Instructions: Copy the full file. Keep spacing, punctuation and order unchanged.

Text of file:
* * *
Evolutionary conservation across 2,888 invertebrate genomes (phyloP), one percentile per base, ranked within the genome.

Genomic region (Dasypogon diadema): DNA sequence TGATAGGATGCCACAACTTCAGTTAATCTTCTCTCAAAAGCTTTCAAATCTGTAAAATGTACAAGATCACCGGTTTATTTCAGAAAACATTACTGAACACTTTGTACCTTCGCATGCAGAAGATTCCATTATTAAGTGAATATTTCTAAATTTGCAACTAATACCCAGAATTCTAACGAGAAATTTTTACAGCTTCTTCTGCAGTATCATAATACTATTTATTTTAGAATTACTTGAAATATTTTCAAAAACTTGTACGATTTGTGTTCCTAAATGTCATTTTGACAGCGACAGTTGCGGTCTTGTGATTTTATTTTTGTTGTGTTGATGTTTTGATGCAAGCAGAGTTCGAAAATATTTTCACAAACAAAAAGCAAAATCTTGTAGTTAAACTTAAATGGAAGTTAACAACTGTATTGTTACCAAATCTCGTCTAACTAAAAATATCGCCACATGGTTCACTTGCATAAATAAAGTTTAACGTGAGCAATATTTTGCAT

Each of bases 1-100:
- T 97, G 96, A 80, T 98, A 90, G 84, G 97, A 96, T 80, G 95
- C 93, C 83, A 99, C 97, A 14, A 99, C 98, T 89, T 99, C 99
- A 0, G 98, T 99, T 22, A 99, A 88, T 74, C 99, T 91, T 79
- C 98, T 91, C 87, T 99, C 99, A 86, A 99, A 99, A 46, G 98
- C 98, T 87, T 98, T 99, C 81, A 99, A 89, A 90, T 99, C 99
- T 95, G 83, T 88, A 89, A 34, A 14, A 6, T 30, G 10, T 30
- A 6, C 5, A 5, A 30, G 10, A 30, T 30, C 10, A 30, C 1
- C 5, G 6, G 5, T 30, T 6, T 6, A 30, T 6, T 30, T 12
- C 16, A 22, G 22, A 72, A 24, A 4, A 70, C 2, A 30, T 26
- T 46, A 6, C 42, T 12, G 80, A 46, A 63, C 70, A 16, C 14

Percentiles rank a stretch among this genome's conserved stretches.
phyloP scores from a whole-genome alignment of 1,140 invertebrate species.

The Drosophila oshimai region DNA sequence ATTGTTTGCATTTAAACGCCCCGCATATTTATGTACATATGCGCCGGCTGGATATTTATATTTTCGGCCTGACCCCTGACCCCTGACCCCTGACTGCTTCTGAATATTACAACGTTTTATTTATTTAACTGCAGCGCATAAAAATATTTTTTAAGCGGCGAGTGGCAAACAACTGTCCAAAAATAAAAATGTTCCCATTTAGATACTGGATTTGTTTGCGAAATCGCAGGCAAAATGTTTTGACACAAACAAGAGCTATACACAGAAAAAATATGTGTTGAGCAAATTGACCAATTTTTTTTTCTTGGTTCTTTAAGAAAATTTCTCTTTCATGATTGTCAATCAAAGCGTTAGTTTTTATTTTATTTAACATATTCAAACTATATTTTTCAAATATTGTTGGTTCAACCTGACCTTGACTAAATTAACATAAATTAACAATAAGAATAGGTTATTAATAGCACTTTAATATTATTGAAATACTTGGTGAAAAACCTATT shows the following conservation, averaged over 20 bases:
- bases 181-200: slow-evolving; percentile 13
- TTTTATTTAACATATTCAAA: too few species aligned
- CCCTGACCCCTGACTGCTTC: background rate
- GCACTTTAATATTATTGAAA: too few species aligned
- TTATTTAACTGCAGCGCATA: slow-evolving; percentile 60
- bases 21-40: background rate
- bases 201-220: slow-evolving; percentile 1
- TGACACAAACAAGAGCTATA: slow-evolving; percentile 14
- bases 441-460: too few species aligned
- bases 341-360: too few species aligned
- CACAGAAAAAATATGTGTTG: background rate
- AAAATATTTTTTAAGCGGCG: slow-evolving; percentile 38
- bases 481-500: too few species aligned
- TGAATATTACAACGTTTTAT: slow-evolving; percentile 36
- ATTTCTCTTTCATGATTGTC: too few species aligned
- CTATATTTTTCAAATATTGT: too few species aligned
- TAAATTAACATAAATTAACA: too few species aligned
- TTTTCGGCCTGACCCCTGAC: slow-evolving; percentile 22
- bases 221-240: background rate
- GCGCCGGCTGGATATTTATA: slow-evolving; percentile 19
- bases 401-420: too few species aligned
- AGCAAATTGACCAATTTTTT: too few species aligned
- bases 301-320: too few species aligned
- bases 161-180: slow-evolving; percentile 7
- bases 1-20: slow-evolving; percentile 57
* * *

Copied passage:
Evolutionary conservation across 2,888 invertebrate genomes (phyloP), one percentile per base, ranked within the genome.

Genomic region (Dasypogon diadema): DNA sequence TGATAGGATGCCACAACTTCAGTTAATCTTCTCTCAAAAGCTTTCAAATCTGTAAAATGTACAAGATCACCGGTTTATTTCAGAAAACATTACTGAACACTTTGTACCTTCGCATGCAGAAGATTCCATTATTAAGTGAATATTTCTAAATTTGCAACTAATACCCAGAATTCTAACGAGAAATTTTTACAGCTTCTTCTGCAGTATCATAATACTATTTATTTTAGAATTACTTGAAATATTTTCAAAAACTTGTACGATTTGTGTTCCTAAATGTCATTTTGACAGCGACAGTTGCGGTCTTGTGATTTTATTTTTGTTGTGTTGATGTTTTGATGCAAGCAGAGTTCGAAAATATTTTCACAAACAAAAAGCAAAATCTTGTAGTTAAACTTAAATGGAAGTTAACAACTGTATTGTTACCAAATCTCGTCTAACTAAAAATATCGCCACATGGTTCACTTGCATAAATAAAGTTTAACGTGAGCAATATTTTGCAT

Each of bases 1-100:
- T 97, G 96, A 80, T 98, A 90, G 84, G 97, A 96, T 80, G 95
- C 93, C 83, A 99, C 97, A 14, A 99, C 98, T 89, T 99, C 99
- A 0, G 98, T 99, T 22, A 99, A 88, T 74, C 99, T 91, T 79
- C 98, T 91, C 87, T 99, C 99, A 86, A 99, A 99, A 46, G 98
- C 98, T 87, T 98, T 99, C 81, A 99, A 89, A 90, T 99, C 99
- T 95, G 83, T 88, A 89, A 34, A 14, A 6, T 30, G 10, T 30
- A 6, C 5, A 5, A 30, G 10, A 30, T 30, C 10, A 30, C 1
- C 5, G 6, G 5, T 30, T 6, T 6, A 30, T 6, T 30, T 12
- C 16, A 22, G 22, A 72, A 24, A 4, A 70, C 2, A 30, T 26
- T 46, A 6, C 42, T 12, G 80, A 46, A 63, C 70, A 16, C 14

Percentiles rank a stretch among this genome's conserved stretches.
phyloP scores from a whole-genome alignment of 1,140 invertebrate species.

The Drosophila oshimai region DNA sequence ATTGTTTGCATTTAAACGCCCCGCATATTTATGTACATATGCGCCGGCTGGATATTTATATTTTCGGCCTGACCCCTGACCCCTGACCCCTGACTGCTTCTGAATATTACAACGTTTTATTTATTTAACTGCAGCGCATAAAAATATTTTTTAAGCGGCGAGTGGCAAACAACTGTCCAAAAATAAAAATGTTCCCATTTAGATACTGGATTTGTTTGCGAAATCGCAGGCAAAATGTTTTGACACAAACAAGAGCTATACACAGAAAAAATATGTGTTGAGCAAATTGACCAATTTTTTTTTCTTGGTTCTTTAAGAAAATTTCTCTTTCATGATTGTCAATCAAAGCGTTAGTTTTTATTTTATTTAACATATTCAAACTATATTTTTCAAATATTGTTGGTTCAACCTGACCTTGACTAAATTAACATAAATTAACAATAAGAATAGGTTATTAATAGCACTTTAATATTATTGAAATACTTGGTGAAAAACCTATT shows the following conservation, averaged over 20 bases:
- bases 181-200: slow-evolving; percentile 13
- TTTTATTTAACATATTCAAA: too few species aligned
- CCCTGACCCCTGACTGCTTC: background rate
- GCACTTTAATATTATTGAAA: too few species aligned
- TTATTTAACTGCAGCGCATA: slow-evolving; percentile 60
- bases 21-40: background rate
- bases 201-220: slow-evolving; percentile 1
- TGACACAAACAAGAGCTATA: slow-evolving; percentile 14
- bases 441-460: too few species aligned
- bases 341-360: too few species aligned
- CACAGAAAAAATATGTGTTG: background rate
- AAAATATTTTTTAAGCGGCG: slow-evolving; percentile 38
- bases 481-500: too few species aligned
- TGAATATTACAACGTTTTAT: slow-evolving; percentile 36
- ATTTCTCTTTCATGATTGTC: too few species aligned
- CTATATTTTTCAAATATTGT: too few species aligned
- TAAATTAACATAAATTAACA: too few species aligned
- TTTTCGGCCTGACCCCTGAC: slow-evolving; percentile 22
- bases 221-240: background rate
- GCGCCGGCTGGATATTTATA: slow-evolving; percentile 19
- bases 401-420: too few species aligned
- AGCAAATTGACCAATTTTTT: too few species aligned
- bases 301-320: too few species aligned
- bases 161-180: slow-evolving; percentile 7
- bases 1-20: slow-evolving; percentile 57